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Zanesville Signal Newspaper Archive: March 21, 1946 - Page 1

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Publication: Zanesville Signal

Location: Zanesville, Ohio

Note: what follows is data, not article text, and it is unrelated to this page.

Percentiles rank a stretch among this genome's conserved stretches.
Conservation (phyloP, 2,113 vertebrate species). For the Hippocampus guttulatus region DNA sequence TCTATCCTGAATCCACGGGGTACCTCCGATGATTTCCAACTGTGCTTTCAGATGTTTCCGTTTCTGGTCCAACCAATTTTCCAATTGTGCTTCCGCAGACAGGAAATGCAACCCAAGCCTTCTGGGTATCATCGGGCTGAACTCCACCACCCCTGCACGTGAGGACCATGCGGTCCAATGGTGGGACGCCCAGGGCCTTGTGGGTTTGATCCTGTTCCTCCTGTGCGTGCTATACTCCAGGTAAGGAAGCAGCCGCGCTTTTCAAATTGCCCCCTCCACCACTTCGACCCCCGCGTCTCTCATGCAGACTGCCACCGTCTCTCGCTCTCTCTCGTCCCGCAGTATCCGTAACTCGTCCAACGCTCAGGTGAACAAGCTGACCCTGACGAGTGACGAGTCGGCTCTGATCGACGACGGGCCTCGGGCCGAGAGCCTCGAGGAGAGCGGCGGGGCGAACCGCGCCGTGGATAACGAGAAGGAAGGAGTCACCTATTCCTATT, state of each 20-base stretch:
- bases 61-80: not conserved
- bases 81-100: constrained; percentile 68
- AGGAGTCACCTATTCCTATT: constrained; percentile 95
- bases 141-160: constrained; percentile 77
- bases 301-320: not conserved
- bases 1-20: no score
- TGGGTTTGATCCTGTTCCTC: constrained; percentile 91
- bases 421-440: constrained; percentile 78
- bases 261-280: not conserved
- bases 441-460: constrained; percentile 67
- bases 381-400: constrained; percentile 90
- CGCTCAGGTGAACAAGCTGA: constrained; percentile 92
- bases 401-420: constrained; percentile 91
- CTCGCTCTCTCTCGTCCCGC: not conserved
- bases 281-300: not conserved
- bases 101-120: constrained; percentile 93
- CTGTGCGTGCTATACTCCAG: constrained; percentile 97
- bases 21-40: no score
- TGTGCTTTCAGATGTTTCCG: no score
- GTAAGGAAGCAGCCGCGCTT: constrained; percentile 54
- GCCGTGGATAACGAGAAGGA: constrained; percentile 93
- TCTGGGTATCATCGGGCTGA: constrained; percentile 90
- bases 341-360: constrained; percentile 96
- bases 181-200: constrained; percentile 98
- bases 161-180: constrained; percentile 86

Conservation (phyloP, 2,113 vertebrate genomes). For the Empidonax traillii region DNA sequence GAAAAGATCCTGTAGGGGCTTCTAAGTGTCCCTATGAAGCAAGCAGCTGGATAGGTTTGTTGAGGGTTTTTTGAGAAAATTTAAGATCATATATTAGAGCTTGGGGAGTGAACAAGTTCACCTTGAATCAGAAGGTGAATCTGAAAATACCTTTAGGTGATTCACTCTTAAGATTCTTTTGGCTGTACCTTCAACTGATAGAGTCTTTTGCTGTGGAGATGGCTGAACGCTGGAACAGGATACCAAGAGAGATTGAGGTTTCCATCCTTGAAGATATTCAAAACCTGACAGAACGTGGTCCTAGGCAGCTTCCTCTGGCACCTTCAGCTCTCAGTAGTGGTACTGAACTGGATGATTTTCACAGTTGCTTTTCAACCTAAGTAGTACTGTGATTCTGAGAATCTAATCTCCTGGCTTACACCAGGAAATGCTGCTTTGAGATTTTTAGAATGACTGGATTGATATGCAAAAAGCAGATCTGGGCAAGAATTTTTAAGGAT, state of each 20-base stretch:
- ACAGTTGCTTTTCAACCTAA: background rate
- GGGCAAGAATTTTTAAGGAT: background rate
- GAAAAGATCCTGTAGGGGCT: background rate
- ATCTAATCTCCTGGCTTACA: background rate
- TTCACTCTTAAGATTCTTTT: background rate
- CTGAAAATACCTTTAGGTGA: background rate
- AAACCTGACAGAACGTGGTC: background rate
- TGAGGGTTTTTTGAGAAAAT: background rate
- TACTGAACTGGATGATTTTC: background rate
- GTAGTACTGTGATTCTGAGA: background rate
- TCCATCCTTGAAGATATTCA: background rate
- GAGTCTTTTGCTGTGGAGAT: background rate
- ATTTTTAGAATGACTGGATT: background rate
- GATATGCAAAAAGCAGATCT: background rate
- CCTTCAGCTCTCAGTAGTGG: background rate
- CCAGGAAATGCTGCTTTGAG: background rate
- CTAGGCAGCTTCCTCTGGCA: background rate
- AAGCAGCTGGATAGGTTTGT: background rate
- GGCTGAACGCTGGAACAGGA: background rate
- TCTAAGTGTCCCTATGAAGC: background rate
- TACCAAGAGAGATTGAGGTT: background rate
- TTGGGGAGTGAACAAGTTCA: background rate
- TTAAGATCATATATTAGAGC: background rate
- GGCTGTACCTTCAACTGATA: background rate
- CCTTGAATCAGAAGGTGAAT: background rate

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   The Zanesville Signal (Newspaper) - March 21, 1946, Zanesville, Ohio                        r. S. Considered Attacking Japs Before Pearl Harbor RvWIII.IAMT ___ _ J- By WILLIAM T. PEACOCK WASHINGTON Former :retary of War Henry L. Stim- i has disclosed that President osevelt's "war cabinet" discussed i rejected nine days before irl Harbor an American attack Japanese forces "without fur- T warning." recounted this in a tement sent to the senate- use committee investigating >an's surprise blow on Dec. 7, 1941. The committee made it pub- iic today. Stimson related that on the morning Of Friday, Nov. 28, 1941. he received information of Japa- nese movements along the Asiatic- coast. They were of such a "for- midable character" that he went to the White House. Mr. Roosevelt was still abed but received his secretary of war and they discussed the matter. The Stimson story continued. "He suggested that there were three alternatives, as my notes show: First, to do noth- ing; second, to make some- thing in the nature of an ulti- matum, stating a point beyond which we would fight; or, third, to fight at once. "I said that I felt that to do nothing was out of the question and the president agreed with me. As to The other tuo alternatives, the desirable thing to do from the point of view of our own tactics and safety was to take the initia- tive and attack without further warning. It is axiomatic that the best defense is offense. It is al- ways dangerous to wait and let the enemy make the first move. "I was inclined to feel that the warning given in August by the president against further moves by the Japanese toward Thailand justified an attack without further warning, particularly as their new movement southward indicated that they were about to violate that warning. "On the other hand. I realized that the situation could be made more clean cut from the point of view of public opinion if a further warning were given." (During its hearings, closed a month ago, the committee learned from state department records that Mr. Roosevelt warned the Japanese ambassador in August, 1941, that the United States would take steps to defend its interests if Japan engaged in further aggres- sion toward southeast Asia.) At noon on that same Friday, Stimson said, the so-called "war cabinet" met. In addition to Stim- son its members were Secretary of State Hull, Secretary of the Navy Knox. Admiral Harold R. Stark, the chief of naval opera- tions, and General George C. Mar- shall, the army chief of staff. Stimson said this meeting dis- cussed the possibile meaning of the Japanese an attack on the Philippines, on Thailand, Turn to Page Nine THE ZANESVILLE SIGNAL Associated Press NE4 TcfepJiofos A? 82ND 275 ZANESVILLE, O., THURSDAY EVENING, MARCH FIVE CENTS Our New Phone Number: 6-708 Today's the Day, Folks UNO Parley Won't Be Put Off-Truman Industrialist's Son Held for Attacking Girl Child Is Serious After Being Shot And Hammered Believe in Signs? Figure This One Out! a. m. to be departed and spring came in. You take it from there- day dreams of golf and fishing and gardening. And long, long, lazy days at the office with the frowning darkly at your obvious attack of spring fever, scared to death you'll notice his. e verna! at a. m. but it's rather doubtful the surprise swept anyone us feet e weatherman, however, >d along with" the new sea- and the mercury moved D 70 this afternoon under y skies. rht frost marked the end inter, with the mercury dipping this morning to 28.2, but this is not excepted to cause serious harm to budding fruit trees. Weather ers with lengthy memories explain that as far back as they remember spring began when the sun's center crossed the equator. Astronomically speaking, day and night throughout the globe arc now precisely 12 hours. March temperatures thus far been abnormally high and shrubs and grass are off to a good start. This of course, signals the beginning of the landscaping season and the de- mand here is inci easing for spare hands to help with this type of work Housecleaning likewise is un- der way and the rush is on for soaps and kindred materials. The forecast is for warmer tonight and tomorrow. re Patients ve Fletcher (Special to The BRIDGE, 245 pa- remained at Fletcher army 1 today after the early- g departure of a special Dealing 43 wounded soldiers kernan General hospital at Ind and to Camp 111. hospital is lo be abandoned armv within the next few and the state of Ohio is ex- to take over the 10 million institution for use as a men- L O. Burns, hospital ad- toda> that clearance rn recened from the sur- pneral's office for 155 of the inp not known when the next rent will leave Goering Claims He Didn't Xnowof Gestapo Murders i I Himmler Not His Friend, He Declared, Saying Even Hitler Was Kept in Dark NEUERNBERG, Germany Hermann Goering svvore today that he knew nothing of German concentra- tion camp slaughters. "Even Hitler didn't know approximately what went on because Himmler (nead of the gestapo) -always kept these things extremely secprl." the lead- ing defendant of 22 Nazis on trial 'for war crimes told the interna- tional military tribunal j Goering, still sharp in his ienth day on the stand, was em- phatic as he sought to place thei blame for camp horrors on the gestapo chief, who committed sui- Triiman Hopes No Rationing Ahead JOLIET, Attorney James E. Burke ,day issued a warrant charg- ing assault with intent to kill against James F. Lincoln, Jr., 30, son of a wealthy Cleve- land industrialist, in conneo ition with the hammer beat- 'ing and shooting of a nine year old girl yesterday. The prosecution obtained the warrant from Justice of the Peace Walter J. Schoop. Burke signed the complaint himself, and said he j would ask that bond be fixed ati when Lincoln is arraign-' ed later. j Lincoln's father, James F. Lin- coln. Sr. president of the Lincoln Electric company, eland, ar- rived here today with Lloyd a Chicago attorney, I Burke said young Lincoln signed a statement admitting the attack on the little girl after she resisted his advanc- es. Attendants at "Silver Cross j hospital smid the child was ex- pected to recover. j Victim of the attack, Carol Wil- liams, of Mr. and Mrs. George Williams, who live on a I farm four miles east of Joliet, 'suffered a possible skull !the result of the hammer bullet wounds in the right hip, in1 the upper right arm and shoulder and in the left side of the chest.' In River Forest, a Chicago sub- urb. Lincoln's wife, Laura, an ex- peetant mother, described her hus_ pop- if a wonuertui husband ancl, Uiat10n may die in coming months.1 'lieve he was in custody. I "We in India are faced Later she talked to'her husband ifamme' Slr Girja Shanker Bajpai, Jin jail and said she will ,for India at b> him" and will obtain legal coun- lnSton' told delegates from 47 na-, sel Their children are a to council here. This "safety zone" sign at the southwest corner of Mar- ket and North Fifth streets has puzzled motorists for some time. Because it is impossible to park a car in the three- foot space between the sign and the corner, they have proceeded to ignore it, con- sidering that the sign is just one of those screwy things which are found only in Zanesville. Recently, however, police have been tagging cars which have parked in the first parking space west of the sign (not between the sign and the corner Several of the motorists de- clared they will not pay then- fines and one of them appealed to The Signal to expose the thing as a joke Investigation discloses that city council recently author- ized the use of the first park- ing space on the south side of Market street west of Fifth as a taxicab stand. However, the confusing sign was erected on the wrong side of the parking space. The police de- partment is not charged with responsibility of erecting such signs. Its reported to be the business of the service depart- ment, or perhaps the taxicab company will have to put up its ow-n. UNRRAIsToU Of India's Plight ATLANTIC CITY, N Liquor Rationing Is More Drastic COLUMBUS Short- ening whisky supplies will force lengthening of the state liquor period to three weeks starting M o n d a j, Assistant Liquor Director A. I. BaJmert Iran Calls Up Wear-Olds US. Bucks RedDemand For Delay President Not Seeking Another Big 3 Conference WASHINGTON WP) 'President Truman declared flatly today that Monday's scheduled meeting of the United Nations security coun- cil will not be postponed. Mr. Truman told his news con- ference that the United States delegation will press for action on the Iranian case. The Soviets have asked for a 16-day delaj on the ground they need time to prepare their answer. Reminded of the Russian re- quest for a- postponement, the president was asked what will happen Monday if the Soviets insist on their plea. The president his ques- tioner he had better attend the meeting and find out. Mr. Truman again announced that he was not seeking another meeting of the "Big Three" to deal with differences between Russia and other members of the United Nations. The United Nations Organiza- tion, he said, is supposed to take over things that formerly were discussed by the Big Three. A three power conference was suggested in the senate yesterday iby Senator Pepper I Mr. Truman told newsmen he i would be glad to see any or all members of the UNO at any time. He simply is not asking for a Big Three meeting. The president said Secretary of inhowerAsks ft Extension HINGTON U1 Gen. O. Eisenhower asked con- today lo extend the draft and to limit serv- bility of inductees to 18 at is donr1, the chief of staff e house militaiy committee, my can release all fathers end of August or early tember regardless of how ley have been in service. is not done, he warned, nv may fall short by 165.000 nf its estimated needed h of on July 1, th Eisenhower and Sec- .v of War Robert f. Pat- n argued against propos- or a shorter extension of elective art. which cs on Ma> 15 of this year. "Id the .selective seivice l he continued and should "i inting program fail to es- nnd sustain a volunteer Ihe requisite Pat- said, "the military position and therefore our to preserve thr peace we >'on, would become precar- 'rson told the committrp tension of the draft should iled witli n 20 percent oxer- ease in pay and allowances military personnel. "Axis Sally" Faces Charges of Treason BERLTN -iJ1) Justice depart- 'ment representatives mformeri a 'woman ac'used as Berlin's "Axis ,Sally today tlial 1S lo br I taken to the United States and ichaigeri tieason I Tho Porlland Maine i native identified bv Ameiiran imilil.uv coveinnient official1. niav contin- for a vear are hnr- i ou mean 10 sav that ev en when WASHINGTON CR-President the Kreisleiters were informed of Truman today expressed the hope the concentration camps that you.'f'ia  to be restored by an- other bumper wheat crop. Should this   (or a com- found her father working in u Prehensive survey of all parts of field He fold him what had hap-, pened and suggested that Wil-1 telephone the sheriff Denison University Treasurer Is Dead CRANVILLE Millard to the United Nations Security Council against continued presence of Russian troops in Iran. Rightist Deputy Said Zia Ed- Din, described by political writers as anti-Russian, and known as a leading opponent of Premier Ahmed Quavam Es was tak- en into custody jesterday by t'.vo men in the uniform of Iranian army colonels. .conierence w-ere me uisaDied Zia Ed-Din told newsrren- "T v "But." he added, "if it is to belAmerican Veteians, the Veterans think they are arresting me be Andrei A said enlaiged lo include countries Foreign Wars, the American cause I am not liked bv the Rns today that any hasty actlon by the deficit or agencies which speak for Legion, the Marine Corps League i United Nations security council on such countnes then we claim a and the Blue Star Mothers seat for India Citing an acute housing short- the United i United Kingdom th le city in behalf of veterans ig homes for their families. I Organizations lepresented at the conference w-ere the Disabled The sharply divergent Soviet and American views on the critical United Nations test case came out simultaneously yesterday from the office, temporaulv m Washington, of UNO Secretary General Trygve i Lie. i RUSSIAN ENVOY I CONFERS WITH BYRNES Am- Yougoslavia now is i educed fo.age, the major said it is planned Brelsforri. 72. treasurer of Deni-jgrain allotments which will pei-jto make a house-to-house solicita- '.son university and secretary of itsimit only calories a day. and'tion in an effort to obtain corn- board of trustees, dterl last nightjthat almost limited to bread, sinceiplete information on available liv- of heart trouble in a has not orjing quarters for veterans and jGa. hospital hail been a trustee since i cheese, Stano Krasovec (old council for his nation the others without homes. Another meeting ot the auxiliary Rocket Soars 43 Miles Into Space the Iranian dispute merely would complicate it His comment was made shortly after a flat statement by President Truman that next Monday's UNO meeting will npt be postponed. Mr. Truman told his news con- ference today that the United ,States delegation will press for action in the contro- below 1902 He was a former president Gustavo Gutierrez of Cuba told heads and Mayor Watson has been; PASADENA, new of the- Ohio Baptist j the council that Cuba now has j set for next Thursday when a date 'Ionosphere rocket, developed by despite Moscow's request and hart held pastorates in Ur-'requests from 50 nations for its for the probably will be California Institute of technology, a 16-day delav bana. Ea.-t Cleveland and crops, and that it is selling agreed on and final arrangements'has soared 434 miles into space Gromyko talked with reporters villr. sugar to I'NRRA at haf price completed. It wa.s pointed out that in quest of weather secrets. at the department after a the demand probabh will increase The army ordnance department hurriedly-arranged con- as more veterans are released disclosed today the rocket, weigh- ference with Secretary Byrnes. from service. ,ing 16 feet long and 12 inches in diameter, had been Thousands of Eggs Smashed n Accident Near Fultonham Westinghouse Rejects Proposal A uhoppniR omrlp', big enough to feed nearly all thp kirls in tied up traf- fic for four hours last night on tlv steep hill immediately south of Fultonham. Fhp was created when a giant trailer loaded with 315 orates of eegs loose from the truck A? the fiont rnd of the tiail- pr diopped to the pavement Hie load sinftpd forward and .'6 of the crates, containing about eggs, weip smash- ed. Traffic was tied up until an- othei trailei was secured to transfer thp shipment Thp truck, owned by the Robinson Egg   West- chutf. i inghouse Electric Corp todaj re- Army autnonties> disclosed that jpcted a proposal nv the CIO in a lecent test at the White Sands i United Electrical Workers for set- Provmg Grounds at Las Cruces, of the 65-dav strike of 'New Mexico, the giant man-made The Soviet ambassador, who returned unexpectedly last nifht from New York, de- clined to tell newsmen what to Byrnes, but he re- iterated that Russia the Iranian case unquestion- ably should be delayed because negotiations are now under way between Iran and Russia. Asked in what way these nego- meteor soared to a new American are taking place he re- Turn 75.000 workers. Arthur S. Meyer, special media-, altitude record, feet. That tor in the dispute, announced thej's 43S miles. rejection after a mediation con- A parachute attachment brings 'ference. (the device back to earth. Its rec- Meyer said, how that hp and crd beight exceeds by some _ William H Davis, the second 000 feet the best achieved by the 'mediator, wero "exploring to Signal Corps' weather balloons OHIO Fair and somewhat if there is any possibihtj of of its development was not warmer today and tonight. Firday promise." disclosed. increasing cloudiness and, mild. I